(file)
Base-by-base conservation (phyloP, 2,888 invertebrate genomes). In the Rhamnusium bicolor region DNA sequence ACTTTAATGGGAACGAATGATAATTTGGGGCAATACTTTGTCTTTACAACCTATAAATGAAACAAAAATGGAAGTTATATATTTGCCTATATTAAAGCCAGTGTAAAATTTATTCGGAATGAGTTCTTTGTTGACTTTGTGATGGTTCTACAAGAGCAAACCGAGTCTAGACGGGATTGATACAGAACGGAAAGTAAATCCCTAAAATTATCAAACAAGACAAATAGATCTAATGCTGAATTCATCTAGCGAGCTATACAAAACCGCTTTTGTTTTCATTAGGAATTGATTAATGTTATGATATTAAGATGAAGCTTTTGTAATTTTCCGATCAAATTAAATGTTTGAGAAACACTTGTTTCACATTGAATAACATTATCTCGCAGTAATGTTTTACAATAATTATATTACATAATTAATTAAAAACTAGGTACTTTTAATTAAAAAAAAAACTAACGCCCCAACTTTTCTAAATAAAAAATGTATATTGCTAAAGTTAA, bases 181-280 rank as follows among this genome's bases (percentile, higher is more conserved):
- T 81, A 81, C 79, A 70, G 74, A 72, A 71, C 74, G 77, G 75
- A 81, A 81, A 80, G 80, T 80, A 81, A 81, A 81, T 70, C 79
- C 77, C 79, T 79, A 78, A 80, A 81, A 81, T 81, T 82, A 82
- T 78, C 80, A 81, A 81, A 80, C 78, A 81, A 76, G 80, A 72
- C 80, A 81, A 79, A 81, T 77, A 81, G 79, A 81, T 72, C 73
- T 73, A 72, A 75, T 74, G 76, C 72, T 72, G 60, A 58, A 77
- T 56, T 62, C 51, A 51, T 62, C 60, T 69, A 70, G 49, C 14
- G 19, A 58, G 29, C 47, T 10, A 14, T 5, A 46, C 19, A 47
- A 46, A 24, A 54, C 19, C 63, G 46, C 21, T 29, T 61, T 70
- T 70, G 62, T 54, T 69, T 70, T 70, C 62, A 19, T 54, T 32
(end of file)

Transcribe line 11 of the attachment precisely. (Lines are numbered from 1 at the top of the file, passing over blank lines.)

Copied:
- T 70, G 62, T 54, T 69, T 70, T 70, C 62, A 19, T 54, T 32